The full range of responses to a random synaptic input for the two models was explored by varying the firing rate of the excitatory (αamino3hydroxy5methyl4isoxazolepropionic acid (AMPA) and (Nmethyldaspartate) (NMDA)based) synapses and measuring the degree of similarity between the firing rates of the two models, which indicated a good fit between the two (Fig. 2e). We used the SPIKEsynchronization measure^{44,45} to further quantify the similarity between the spike trains of the detailed and reduced models. The SPIKEsynchronization value for the two spike trains shown in Fig. 2b was 0.8. In Fig. 2f, the SPIKE synchronization was computed as a function of the output rate of the detailed model for both the case where the excitatory synapses consisted of only an AMPA component (blue) and for when they also consisted of an NMDA component (orange). For the AMPAonly case, the SPIKE synchronization was high for all output frequencies, but was poor for low output frequencies when the synapses consisted of an NMDA component, although improving significantly for output frequencies above ~7 Hz (see Discussion). Figure 2g shows the SPIKEsynchronization as a function of the firing rate of the detailed model, for active and passive dendrites and with/without NMDAbased synaptic conductance, demonstrating again that when NMDA synapses are involved, the performance of the reduced model is low for low output rates. We also tested other spike trains similarity metrics^{46,47} (Supplementary Fig. 3) and found comparable results to those shown in Fig. 2. We have also analyzed the performance of Neuron_Reduce on two additional patterns of synaptic input. In one case, the synaptic input was activated in an oscillatory manner at different frequencies (see Methods). In these cases, the spikesynchronization measure ranged between 0.75 and 1 (Supplementary Fig. 4a, b). In the other case, the synaptic input was taken from a spontaneously active Blue Brain circuit^{17} (see Methods). In this case, the spikesynchronization measure was 0.71 (Supplementary Fig. 4c).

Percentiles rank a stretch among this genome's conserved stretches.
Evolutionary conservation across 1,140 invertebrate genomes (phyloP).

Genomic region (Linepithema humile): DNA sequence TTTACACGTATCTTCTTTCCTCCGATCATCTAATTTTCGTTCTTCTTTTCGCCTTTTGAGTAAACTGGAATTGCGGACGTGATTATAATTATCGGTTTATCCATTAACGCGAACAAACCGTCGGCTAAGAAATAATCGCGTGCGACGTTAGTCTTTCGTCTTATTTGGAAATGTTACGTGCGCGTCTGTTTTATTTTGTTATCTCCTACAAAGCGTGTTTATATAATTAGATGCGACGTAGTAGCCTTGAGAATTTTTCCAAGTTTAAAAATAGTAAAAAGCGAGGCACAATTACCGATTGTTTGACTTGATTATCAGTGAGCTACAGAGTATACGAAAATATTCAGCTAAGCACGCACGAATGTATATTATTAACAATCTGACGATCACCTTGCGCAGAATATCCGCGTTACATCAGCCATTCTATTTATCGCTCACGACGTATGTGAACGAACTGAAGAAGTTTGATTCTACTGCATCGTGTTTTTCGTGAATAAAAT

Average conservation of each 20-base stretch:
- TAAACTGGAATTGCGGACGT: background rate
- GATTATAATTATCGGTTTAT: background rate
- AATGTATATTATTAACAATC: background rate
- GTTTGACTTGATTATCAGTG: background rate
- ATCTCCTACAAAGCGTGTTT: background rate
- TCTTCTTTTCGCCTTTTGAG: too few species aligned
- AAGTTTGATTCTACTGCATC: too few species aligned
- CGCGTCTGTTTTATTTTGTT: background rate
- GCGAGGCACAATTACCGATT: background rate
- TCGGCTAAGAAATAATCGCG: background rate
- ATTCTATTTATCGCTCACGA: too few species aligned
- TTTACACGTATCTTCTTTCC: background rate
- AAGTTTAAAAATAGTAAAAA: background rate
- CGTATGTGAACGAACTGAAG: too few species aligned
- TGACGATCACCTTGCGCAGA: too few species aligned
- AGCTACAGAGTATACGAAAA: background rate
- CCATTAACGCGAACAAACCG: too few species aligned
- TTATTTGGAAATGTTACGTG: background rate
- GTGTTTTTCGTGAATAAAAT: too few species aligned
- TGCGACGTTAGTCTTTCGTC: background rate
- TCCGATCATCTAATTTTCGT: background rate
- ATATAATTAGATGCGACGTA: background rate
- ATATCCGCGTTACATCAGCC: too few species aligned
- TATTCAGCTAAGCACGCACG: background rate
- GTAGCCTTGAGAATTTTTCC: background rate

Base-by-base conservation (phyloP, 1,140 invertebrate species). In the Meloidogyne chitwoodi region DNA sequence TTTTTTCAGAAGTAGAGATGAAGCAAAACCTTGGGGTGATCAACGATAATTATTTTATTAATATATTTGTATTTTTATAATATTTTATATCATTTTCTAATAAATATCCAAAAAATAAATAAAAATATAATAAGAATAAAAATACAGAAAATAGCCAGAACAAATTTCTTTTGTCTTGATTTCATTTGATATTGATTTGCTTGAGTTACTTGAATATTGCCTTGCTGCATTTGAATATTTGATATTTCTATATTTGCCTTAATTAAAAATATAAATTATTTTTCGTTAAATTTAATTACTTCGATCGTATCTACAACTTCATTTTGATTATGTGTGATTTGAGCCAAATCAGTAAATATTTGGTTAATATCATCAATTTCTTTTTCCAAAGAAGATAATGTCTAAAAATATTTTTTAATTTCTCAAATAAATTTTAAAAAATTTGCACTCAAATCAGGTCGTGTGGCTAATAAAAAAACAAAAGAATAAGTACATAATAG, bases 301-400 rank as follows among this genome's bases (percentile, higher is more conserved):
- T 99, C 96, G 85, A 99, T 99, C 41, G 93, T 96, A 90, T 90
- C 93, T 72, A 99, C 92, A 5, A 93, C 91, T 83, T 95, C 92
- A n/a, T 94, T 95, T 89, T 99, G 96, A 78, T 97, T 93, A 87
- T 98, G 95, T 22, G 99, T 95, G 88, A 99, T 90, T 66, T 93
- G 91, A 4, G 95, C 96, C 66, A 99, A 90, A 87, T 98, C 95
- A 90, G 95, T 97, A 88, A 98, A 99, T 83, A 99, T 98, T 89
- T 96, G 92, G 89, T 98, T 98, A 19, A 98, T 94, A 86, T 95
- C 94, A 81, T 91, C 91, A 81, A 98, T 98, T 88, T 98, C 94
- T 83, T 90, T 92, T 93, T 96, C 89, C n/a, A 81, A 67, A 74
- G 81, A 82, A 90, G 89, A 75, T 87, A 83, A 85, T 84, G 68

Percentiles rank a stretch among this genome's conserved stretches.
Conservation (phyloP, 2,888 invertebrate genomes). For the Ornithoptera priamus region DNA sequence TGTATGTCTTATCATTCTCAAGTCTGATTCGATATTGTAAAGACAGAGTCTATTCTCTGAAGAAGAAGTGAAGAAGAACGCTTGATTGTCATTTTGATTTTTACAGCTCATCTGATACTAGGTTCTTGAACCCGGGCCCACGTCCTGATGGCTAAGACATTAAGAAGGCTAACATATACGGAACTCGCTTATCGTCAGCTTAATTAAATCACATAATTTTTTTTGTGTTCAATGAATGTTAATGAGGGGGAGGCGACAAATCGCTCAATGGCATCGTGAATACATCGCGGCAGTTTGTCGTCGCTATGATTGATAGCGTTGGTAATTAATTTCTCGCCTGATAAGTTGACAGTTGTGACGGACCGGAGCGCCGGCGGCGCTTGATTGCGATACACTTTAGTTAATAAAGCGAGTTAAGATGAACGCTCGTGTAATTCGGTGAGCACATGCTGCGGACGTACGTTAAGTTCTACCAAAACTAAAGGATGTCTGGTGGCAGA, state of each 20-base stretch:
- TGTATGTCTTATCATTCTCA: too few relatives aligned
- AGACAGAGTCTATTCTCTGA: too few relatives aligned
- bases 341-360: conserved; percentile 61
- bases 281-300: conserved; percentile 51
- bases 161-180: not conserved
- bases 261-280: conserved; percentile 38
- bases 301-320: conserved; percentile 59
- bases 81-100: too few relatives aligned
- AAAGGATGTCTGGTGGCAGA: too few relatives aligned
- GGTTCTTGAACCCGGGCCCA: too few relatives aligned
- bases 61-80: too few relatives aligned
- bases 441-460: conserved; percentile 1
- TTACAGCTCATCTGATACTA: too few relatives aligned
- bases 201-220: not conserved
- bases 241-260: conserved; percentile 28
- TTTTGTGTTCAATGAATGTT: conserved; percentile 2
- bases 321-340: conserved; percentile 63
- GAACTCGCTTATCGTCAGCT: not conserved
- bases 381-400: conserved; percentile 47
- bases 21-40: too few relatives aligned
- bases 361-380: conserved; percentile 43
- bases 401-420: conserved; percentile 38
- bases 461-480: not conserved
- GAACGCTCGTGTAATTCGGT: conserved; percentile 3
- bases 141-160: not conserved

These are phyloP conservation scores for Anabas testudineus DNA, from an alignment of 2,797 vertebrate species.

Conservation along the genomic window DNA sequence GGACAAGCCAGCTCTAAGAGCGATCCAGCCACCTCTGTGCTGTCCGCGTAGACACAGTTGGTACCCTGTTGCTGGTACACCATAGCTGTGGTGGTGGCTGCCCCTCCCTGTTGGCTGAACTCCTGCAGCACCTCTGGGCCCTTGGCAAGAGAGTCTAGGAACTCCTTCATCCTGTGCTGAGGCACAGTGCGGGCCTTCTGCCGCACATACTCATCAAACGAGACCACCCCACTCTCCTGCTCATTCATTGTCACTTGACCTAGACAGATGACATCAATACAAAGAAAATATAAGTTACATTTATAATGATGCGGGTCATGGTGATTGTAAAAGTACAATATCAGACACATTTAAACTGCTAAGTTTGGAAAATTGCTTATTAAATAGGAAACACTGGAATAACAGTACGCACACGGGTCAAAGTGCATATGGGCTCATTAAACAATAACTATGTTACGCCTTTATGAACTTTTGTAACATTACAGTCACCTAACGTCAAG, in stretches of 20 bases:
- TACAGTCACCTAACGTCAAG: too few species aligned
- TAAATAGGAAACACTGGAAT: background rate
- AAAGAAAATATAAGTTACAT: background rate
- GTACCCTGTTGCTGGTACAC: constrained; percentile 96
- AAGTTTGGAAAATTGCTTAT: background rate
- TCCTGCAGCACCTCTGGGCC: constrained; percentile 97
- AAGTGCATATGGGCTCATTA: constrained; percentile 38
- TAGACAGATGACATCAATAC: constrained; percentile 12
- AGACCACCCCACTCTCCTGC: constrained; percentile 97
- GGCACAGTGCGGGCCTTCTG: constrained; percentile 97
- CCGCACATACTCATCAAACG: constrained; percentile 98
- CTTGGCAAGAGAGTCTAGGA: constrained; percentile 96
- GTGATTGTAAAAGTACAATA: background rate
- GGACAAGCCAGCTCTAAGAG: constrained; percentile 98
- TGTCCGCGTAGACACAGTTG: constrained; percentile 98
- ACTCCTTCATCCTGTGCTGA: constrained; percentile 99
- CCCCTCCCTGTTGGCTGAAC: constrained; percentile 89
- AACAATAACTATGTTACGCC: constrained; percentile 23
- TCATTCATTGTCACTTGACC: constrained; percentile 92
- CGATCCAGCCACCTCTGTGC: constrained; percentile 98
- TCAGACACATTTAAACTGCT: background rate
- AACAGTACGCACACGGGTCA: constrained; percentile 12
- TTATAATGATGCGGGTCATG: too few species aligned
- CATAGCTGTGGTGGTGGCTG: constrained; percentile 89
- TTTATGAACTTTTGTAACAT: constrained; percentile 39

We compared the performance of our reduction method to two other reduction approaches, one of which was Rall’s “equivalent cable” reduction method^{31,48}. The other method maps all the dendritic synapses to the somatic compartment, after computing the filtering effect of the dendritic cable for each synapse^{34} (see Methods). Neuron_Reduce outperformed both these reduction methods (Supplementary Fig. 5).
Figure 3 compares the runtime of the detailed versus the reduced model for the neuron model shown in Fig. 2a. For example, simulating the detailed model with 10,000 synapses for 50 s of biological time required 2906 s of computer time (runtime), whereas it took only 68.7 s in the reduced model, a ~42fold computational speedup (see Supplementary Table 1). The larger the number of synapses in the detailed model, the longer the runtime (Fig. 3a). In contrast, the runtime in the reduced model is only shallowly dependent on the number of synapses. This is expected when considering the synaptic merging step in our algorithm (see Discussion). The runtime of the reduced model depends on the number of compartments per cylinder; it increases sharply with an increasing number of compartments (the runtime ratio between the detailed and the reduced models decreases, gray line in Fig. 3b). However, there was no improvement in the SPIKEsynchronization measure when the spatial discretization, ΔX, per compartment was <0.1λ, where λ is the length constant (Fig. 3b blue line and see also previous research on the subject^{49}). Therefore, all the results presented in Figs. 1–7 are based on models with a ΔX that does not exceed 0.1λ.